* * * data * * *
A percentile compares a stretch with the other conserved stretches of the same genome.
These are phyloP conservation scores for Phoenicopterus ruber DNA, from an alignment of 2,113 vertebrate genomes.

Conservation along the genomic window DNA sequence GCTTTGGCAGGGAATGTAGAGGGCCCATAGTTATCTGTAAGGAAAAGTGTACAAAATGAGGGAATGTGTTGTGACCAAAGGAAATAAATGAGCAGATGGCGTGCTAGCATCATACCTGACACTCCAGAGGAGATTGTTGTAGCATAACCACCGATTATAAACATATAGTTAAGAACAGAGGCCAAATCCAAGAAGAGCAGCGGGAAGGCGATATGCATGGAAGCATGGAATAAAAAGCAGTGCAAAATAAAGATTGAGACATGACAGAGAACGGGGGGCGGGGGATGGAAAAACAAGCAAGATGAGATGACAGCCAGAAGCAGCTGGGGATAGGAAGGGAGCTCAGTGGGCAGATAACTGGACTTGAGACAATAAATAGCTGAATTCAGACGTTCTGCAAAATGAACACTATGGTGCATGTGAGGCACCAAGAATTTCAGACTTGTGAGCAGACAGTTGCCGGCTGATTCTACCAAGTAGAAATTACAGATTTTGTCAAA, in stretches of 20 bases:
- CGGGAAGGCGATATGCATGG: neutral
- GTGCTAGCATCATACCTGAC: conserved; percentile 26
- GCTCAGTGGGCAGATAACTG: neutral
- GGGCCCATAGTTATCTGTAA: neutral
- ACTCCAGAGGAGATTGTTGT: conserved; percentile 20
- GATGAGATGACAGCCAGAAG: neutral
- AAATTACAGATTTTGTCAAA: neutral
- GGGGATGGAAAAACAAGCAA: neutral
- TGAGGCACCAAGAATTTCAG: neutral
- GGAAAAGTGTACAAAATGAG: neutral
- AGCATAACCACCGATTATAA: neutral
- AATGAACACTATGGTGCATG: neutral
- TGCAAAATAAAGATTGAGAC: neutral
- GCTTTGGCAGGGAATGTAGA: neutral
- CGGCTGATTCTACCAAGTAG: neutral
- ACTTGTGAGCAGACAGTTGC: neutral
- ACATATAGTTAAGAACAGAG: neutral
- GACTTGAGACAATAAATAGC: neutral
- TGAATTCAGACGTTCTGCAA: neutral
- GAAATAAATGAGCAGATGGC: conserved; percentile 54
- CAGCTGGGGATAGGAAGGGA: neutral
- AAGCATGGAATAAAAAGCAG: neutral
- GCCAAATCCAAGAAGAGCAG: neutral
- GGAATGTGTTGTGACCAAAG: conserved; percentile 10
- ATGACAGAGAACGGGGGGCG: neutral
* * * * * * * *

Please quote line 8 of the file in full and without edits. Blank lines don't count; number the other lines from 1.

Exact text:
- ACTCCAGAGGAGATTGTTGT: conserved; percentile 20